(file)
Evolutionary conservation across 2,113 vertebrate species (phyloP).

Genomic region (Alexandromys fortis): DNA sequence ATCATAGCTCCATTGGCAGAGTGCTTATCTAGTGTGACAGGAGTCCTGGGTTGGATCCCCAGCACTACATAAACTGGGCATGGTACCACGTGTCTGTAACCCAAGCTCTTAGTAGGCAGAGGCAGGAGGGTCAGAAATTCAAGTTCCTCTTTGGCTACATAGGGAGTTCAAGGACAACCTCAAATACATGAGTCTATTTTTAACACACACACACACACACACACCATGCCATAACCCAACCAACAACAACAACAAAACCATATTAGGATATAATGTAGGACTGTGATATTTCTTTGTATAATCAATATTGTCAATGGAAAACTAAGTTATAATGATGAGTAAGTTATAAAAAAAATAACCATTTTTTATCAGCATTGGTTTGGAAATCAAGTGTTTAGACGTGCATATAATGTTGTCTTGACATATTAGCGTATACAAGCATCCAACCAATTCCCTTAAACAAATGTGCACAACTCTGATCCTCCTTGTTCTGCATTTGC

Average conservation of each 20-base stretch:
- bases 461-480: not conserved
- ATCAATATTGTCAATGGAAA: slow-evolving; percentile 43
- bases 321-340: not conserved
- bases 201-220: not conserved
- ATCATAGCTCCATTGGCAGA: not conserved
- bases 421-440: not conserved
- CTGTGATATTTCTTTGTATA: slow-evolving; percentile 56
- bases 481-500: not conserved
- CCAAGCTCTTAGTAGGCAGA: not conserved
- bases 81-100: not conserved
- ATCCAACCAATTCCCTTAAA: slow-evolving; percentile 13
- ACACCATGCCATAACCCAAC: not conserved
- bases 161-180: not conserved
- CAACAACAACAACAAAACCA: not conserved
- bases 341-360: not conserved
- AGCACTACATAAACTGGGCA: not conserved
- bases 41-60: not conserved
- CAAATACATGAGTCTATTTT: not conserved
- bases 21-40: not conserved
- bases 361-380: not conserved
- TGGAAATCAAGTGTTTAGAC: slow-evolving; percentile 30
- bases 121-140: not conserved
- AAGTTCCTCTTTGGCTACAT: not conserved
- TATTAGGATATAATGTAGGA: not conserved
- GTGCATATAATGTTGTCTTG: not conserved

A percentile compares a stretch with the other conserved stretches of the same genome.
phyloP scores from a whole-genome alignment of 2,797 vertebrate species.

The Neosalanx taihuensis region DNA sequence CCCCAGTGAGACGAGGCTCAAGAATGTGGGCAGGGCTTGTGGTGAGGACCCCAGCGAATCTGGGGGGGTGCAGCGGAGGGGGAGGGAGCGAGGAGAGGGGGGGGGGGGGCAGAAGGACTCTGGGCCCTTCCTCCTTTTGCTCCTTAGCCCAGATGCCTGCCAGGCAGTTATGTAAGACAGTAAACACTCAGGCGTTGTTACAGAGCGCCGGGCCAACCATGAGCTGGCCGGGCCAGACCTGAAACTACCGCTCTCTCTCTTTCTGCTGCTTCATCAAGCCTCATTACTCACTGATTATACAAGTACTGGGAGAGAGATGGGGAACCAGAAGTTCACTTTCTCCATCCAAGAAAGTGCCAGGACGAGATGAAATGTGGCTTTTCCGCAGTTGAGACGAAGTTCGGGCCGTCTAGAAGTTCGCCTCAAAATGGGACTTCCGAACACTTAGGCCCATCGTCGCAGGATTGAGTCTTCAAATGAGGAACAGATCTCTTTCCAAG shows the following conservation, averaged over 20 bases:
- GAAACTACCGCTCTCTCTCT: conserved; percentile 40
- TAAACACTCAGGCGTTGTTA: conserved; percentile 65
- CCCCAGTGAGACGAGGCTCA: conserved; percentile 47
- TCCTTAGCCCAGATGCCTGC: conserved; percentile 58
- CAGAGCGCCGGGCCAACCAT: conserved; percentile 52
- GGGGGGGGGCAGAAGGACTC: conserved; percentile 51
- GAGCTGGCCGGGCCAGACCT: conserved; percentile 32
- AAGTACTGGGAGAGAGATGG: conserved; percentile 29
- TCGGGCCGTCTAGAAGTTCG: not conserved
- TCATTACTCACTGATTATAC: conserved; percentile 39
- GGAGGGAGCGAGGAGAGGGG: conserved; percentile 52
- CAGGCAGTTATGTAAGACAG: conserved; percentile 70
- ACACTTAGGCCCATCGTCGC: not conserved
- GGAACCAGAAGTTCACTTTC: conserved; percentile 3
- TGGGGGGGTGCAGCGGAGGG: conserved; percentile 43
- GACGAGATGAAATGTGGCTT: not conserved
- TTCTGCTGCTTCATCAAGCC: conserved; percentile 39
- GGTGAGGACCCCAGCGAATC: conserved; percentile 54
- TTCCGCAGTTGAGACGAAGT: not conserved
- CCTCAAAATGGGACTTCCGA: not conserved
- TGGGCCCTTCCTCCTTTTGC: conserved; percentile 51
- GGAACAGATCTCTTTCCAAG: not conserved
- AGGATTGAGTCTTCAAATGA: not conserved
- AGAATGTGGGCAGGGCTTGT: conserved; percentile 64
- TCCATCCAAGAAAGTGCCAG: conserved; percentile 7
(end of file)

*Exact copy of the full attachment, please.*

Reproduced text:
Evolutionary conservation across 2,113 vertebrate species (phyloP).

Genomic region (Alexandromys fortis): DNA sequence ATCATAGCTCCATTGGCAGAGTGCTTATCTAGTGTGACAGGAGTCCTGGGTTGGATCCCCAGCACTACATAAACTGGGCATGGTACCACGTGTCTGTAACCCAAGCTCTTAGTAGGCAGAGGCAGGAGGGTCAGAAATTCAAGTTCCTCTTTGGCTACATAGGGAGTTCAAGGACAACCTCAAATACATGAGTCTATTTTTAACACACACACACACACACACACCATGCCATAACCCAACCAACAACAACAACAAAACCATATTAGGATATAATGTAGGACTGTGATATTTCTTTGTATAATCAATATTGTCAATGGAAAACTAAGTTATAATGATGAGTAAGTTATAAAAAAAATAACCATTTTTTATCAGCATTGGTTTGGAAATCAAGTGTTTAGACGTGCATATAATGTTGTCTTGACATATTAGCGTATACAAGCATCCAACCAATTCCCTTAAACAAATGTGCACAACTCTGATCCTCCTTGTTCTGCATTTGC

Average conservation of each 20-base stretch:
- bases 461-480: not conserved
- ATCAATATTGTCAATGGAAA: slow-evolving; percentile 43
- bases 321-340: not conserved
- bases 201-220: not conserved
- ATCATAGCTCCATTGGCAGA: not conserved
- bases 421-440: not conserved
- CTGTGATATTTCTTTGTATA: slow-evolving; percentile 56
- bases 481-500: not conserved
- CCAAGCTCTTAGTAGGCAGA: not conserved
- bases 81-100: not conserved
- ATCCAACCAATTCCCTTAAA: slow-evolving; percentile 13
- ACACCATGCCATAACCCAAC: not conserved
- bases 161-180: not conserved
- CAACAACAACAACAAAACCA: not conserved
- bases 341-360: not conserved
- AGCACTACATAAACTGGGCA: not conserved
- bases 41-60: not conserved
- CAAATACATGAGTCTATTTT: not conserved
- bases 21-40: not conserved
- bases 361-380: not conserved
- TGGAAATCAAGTGTTTAGAC: slow-evolving; percentile 30
- bases 121-140: not conserved
- AAGTTCCTCTTTGGCTACAT: not conserved
- TATTAGGATATAATGTAGGA: not conserved
- GTGCATATAATGTTGTCTTG: not conserved

A percentile compares a stretch with the other conserved stretches of the same genome.
phyloP scores from a whole-genome alignment of 2,797 vertebrate species.

The Neosalanx taihuensis region DNA sequence CCCCAGTGAGACGAGGCTCAAGAATGTGGGCAGGGCTTGTGGTGAGGACCCCAGCGAATCTGGGGGGGTGCAGCGGAGGGGGAGGGAGCGAGGAGAGGGGGGGGGGGGGCAGAAGGACTCTGGGCCCTTCCTCCTTTTGCTCCTTAGCCCAGATGCCTGCCAGGCAGTTATGTAAGACAGTAAACACTCAGGCGTTGTTACAGAGCGCCGGGCCAACCATGAGCTGGCCGGGCCAGACCTGAAACTACCGCTCTCTCTCTTTCTGCTGCTTCATCAAGCCTCATTACTCACTGATTATACAAGTACTGGGAGAGAGATGGGGAACCAGAAGTTCACTTTCTCCATCCAAGAAAGTGCCAGGACGAGATGAAATGTGGCTTTTCCGCAGTTGAGACGAAGTTCGGGCCGTCTAGAAGTTCGCCTCAAAATGGGACTTCCGAACACTTAGGCCCATCGTCGCAGGATTGAGTCTTCAAATGAGGAACAGATCTCTTTCCAAG shows the following conservation, averaged over 20 bases:
- GAAACTACCGCTCTCTCTCT: conserved; percentile 40
- TAAACACTCAGGCGTTGTTA: conserved; percentile 65
- CCCCAGTGAGACGAGGCTCA: conserved; percentile 47
- TCCTTAGCCCAGATGCCTGC: conserved; percentile 58
- CAGAGCGCCGGGCCAACCAT: conserved; percentile 52
- GGGGGGGGGCAGAAGGACTC: conserved; percentile 51
- GAGCTGGCCGGGCCAGACCT: conserved; percentile 32
- AAGTACTGGGAGAGAGATGG: conserved; percentile 29
- TCGGGCCGTCTAGAAGTTCG: not conserved
- TCATTACTCACTGATTATAC: conserved; percentile 39
- GGAGGGAGCGAGGAGAGGGG: conserved; percentile 52
- CAGGCAGTTATGTAAGACAG: conserved; percentile 70
- ACACTTAGGCCCATCGTCGC: not conserved
- GGAACCAGAAGTTCACTTTC: conserved; percentile 3
- TGGGGGGGTGCAGCGGAGGG: conserved; percentile 43
- GACGAGATGAAATGTGGCTT: not conserved
- TTCTGCTGCTTCATCAAGCC: conserved; percentile 39
- GGTGAGGACCCCAGCGAATC: conserved; percentile 54
- TTCCGCAGTTGAGACGAAGT: not conserved
- CCTCAAAATGGGACTTCCGA: not conserved
- TGGGCCCTTCCTCCTTTTGC: conserved; percentile 51
- GGAACAGATCTCTTTCCAAG: not conserved
- AGGATTGAGTCTTCAAATGA: not conserved
- AGAATGTGGGCAGGGCTTGT: conserved; percentile 64
- TCCATCCAAGAAAGTGCCAG: conserved; percentile 7